Just like your muscles, your brain stores phosphocreatine and requires plenty of ATP for optimal function.

Supplementing may improve the following conditions:

  • Alzheimer’s disease
  • Parkinson’s disease
  • Huntington’s disease
  • Ischemic stroke
  • Epilepsy
  • Brain or spinal cord injuries
  • Motor neuron disease
  • Memory and brain function in older adults

Despite the potential benefits of creatine for treating neurological disease, most current research has been performed in animals.

However, one six-month study in children with traumatic brain injury observed a 70% reduction in fatigue and a 50% reduction in dizziness.

Human research suggests that creatine can also aid older adults, vegetarians and those at risk of neurological diseases.

Vegetarians tend to have low creatine stores because they don’t eat meat, which is the main natural dietary source.

In one study in vegetarians, supplementing caused a 50% improvement in a memory test and a 20% improvement in intelligence test scores.

Although it can benefit older adults and those with reduced stores, creatine exhibits no effect on brain function in healthy adults.

SUMMARYCreatine may reduce symptoms and slow the progression of some neurological diseases, although more research in humans is needed.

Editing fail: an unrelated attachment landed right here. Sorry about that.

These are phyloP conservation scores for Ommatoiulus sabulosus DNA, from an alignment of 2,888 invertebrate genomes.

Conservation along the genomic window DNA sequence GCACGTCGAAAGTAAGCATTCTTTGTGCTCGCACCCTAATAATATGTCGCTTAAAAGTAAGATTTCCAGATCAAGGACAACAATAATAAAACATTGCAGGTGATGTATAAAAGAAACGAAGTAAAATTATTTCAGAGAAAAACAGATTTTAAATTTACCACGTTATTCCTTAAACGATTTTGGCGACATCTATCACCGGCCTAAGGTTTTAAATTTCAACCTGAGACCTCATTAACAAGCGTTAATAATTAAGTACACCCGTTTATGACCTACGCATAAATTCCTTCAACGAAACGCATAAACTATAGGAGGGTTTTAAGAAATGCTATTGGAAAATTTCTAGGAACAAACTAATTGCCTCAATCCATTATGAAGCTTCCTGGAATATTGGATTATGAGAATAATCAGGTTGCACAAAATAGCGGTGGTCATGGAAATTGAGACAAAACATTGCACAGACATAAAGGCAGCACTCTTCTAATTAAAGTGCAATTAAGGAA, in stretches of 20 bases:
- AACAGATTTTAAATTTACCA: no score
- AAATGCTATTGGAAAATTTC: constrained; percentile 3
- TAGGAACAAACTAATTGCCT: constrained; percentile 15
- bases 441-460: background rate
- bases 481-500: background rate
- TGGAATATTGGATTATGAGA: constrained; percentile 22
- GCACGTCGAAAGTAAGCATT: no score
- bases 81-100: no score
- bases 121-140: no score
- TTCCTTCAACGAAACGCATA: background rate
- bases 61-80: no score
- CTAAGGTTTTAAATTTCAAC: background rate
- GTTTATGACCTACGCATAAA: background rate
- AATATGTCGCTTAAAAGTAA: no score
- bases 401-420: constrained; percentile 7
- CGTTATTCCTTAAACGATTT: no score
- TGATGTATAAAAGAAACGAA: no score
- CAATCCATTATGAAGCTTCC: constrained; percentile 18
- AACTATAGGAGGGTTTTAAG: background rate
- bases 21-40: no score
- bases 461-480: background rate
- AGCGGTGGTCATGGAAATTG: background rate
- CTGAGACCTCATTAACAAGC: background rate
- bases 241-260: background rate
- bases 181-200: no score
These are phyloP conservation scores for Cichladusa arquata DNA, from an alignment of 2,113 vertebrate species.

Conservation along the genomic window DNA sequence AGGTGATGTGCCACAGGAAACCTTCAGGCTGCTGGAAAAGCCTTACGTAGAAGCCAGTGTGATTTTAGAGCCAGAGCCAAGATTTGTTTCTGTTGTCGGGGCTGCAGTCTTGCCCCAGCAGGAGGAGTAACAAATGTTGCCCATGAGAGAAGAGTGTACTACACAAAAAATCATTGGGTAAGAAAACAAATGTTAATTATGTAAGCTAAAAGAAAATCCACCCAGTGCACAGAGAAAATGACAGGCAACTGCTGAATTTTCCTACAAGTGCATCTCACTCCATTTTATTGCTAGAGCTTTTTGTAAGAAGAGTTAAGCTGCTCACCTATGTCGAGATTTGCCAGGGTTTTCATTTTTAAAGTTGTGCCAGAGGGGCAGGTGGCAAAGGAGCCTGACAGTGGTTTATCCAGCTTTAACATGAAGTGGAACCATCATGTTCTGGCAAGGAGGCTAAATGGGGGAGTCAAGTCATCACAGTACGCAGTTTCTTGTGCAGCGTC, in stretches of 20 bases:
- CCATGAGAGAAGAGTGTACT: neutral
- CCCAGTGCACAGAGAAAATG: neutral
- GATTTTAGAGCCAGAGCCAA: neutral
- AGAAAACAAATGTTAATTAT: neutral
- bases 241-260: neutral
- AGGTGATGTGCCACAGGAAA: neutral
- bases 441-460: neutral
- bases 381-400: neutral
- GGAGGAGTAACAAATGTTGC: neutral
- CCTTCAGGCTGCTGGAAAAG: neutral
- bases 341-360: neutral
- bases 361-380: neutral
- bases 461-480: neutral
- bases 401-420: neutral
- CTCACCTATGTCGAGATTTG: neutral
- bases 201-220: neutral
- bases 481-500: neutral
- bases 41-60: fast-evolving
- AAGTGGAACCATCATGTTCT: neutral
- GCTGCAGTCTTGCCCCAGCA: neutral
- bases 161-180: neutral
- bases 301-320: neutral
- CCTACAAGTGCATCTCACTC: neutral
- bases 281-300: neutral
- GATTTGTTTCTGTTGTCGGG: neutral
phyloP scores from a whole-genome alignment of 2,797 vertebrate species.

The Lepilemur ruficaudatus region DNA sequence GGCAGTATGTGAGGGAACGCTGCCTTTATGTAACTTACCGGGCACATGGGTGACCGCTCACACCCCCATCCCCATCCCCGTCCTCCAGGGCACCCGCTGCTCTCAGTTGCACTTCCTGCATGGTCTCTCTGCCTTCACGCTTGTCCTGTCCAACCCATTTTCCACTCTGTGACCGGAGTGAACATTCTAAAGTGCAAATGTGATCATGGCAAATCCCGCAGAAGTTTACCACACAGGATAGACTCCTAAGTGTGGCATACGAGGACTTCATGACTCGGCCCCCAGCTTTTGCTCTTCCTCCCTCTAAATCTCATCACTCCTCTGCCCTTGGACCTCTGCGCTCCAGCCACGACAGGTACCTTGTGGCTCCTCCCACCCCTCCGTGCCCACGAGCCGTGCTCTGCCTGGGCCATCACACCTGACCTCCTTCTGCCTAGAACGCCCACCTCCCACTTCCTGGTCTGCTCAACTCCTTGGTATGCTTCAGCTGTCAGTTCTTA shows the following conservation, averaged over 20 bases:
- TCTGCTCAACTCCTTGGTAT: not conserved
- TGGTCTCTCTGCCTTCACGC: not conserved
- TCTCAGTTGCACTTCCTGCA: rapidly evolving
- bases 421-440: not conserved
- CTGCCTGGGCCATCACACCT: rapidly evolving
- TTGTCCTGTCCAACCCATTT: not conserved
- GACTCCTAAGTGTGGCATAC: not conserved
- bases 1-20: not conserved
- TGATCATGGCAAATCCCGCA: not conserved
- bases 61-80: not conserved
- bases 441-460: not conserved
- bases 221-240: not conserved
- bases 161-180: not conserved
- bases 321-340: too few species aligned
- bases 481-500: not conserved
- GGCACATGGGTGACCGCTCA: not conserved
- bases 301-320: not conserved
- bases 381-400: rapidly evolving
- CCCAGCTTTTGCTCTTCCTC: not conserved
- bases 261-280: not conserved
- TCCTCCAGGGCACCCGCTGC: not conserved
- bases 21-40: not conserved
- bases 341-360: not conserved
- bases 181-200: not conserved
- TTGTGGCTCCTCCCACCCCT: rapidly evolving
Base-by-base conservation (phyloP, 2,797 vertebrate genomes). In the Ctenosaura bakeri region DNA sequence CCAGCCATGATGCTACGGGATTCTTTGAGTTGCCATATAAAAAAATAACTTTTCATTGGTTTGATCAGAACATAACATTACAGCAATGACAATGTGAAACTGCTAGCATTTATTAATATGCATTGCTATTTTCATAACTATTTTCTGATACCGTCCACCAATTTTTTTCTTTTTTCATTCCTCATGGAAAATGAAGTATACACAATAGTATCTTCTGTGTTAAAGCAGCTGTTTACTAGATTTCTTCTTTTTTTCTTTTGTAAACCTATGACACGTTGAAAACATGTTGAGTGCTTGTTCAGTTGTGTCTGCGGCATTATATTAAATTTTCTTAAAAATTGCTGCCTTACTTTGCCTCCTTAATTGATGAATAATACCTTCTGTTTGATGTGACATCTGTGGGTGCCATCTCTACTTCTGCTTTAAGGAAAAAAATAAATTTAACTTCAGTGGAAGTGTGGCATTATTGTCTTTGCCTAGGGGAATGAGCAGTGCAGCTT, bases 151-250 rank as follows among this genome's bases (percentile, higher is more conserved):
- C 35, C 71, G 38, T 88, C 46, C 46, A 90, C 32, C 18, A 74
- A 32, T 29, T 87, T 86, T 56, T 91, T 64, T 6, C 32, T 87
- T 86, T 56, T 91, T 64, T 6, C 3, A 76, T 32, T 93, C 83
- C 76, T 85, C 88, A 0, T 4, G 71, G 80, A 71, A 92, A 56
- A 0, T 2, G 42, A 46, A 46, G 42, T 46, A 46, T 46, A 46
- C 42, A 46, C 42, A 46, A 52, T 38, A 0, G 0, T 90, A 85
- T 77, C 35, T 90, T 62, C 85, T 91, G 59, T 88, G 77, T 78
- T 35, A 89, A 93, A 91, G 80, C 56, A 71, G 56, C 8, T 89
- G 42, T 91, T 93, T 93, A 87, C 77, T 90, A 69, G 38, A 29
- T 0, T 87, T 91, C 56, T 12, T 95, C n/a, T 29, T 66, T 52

ther Health Benefits

Research also indicates that creatine may:

  • Lower blood sugar levels
  • Improve muscle function and quality of life in older adults
  • Help treat non-alcoholic fatty liver disease

However, more research in these areas is needed.

SUMMARYCreatine may combat high blood sugar and fatty liver disease, as well as improve muscle function in older adults.

Different Types of Supplements

The most common and well-researched supplement form is called creatine monohydrate.

Many other forms are available, some of which are promoted as superior, though evidence to this effect is lacking.

Creatine monohydrate is very cheap and is supported by hundreds of studies. Until new research claims otherwise, it seems to be the best option.

SUMMARYThe best form of creatine you can take is called creatine monohydrate, which has been used and studied for decades.

Dosage instructions

Many people who supplement start with a loading phase, which leads to a rapid increase in muscle stores of creatine.

To load with creatine, take 20 grams per day for 5–7 days. This should be split into four 5-gram servings throughout the day.

Absorption may be slightly improved with a carb- or protein-based meal due to the related release of insulin.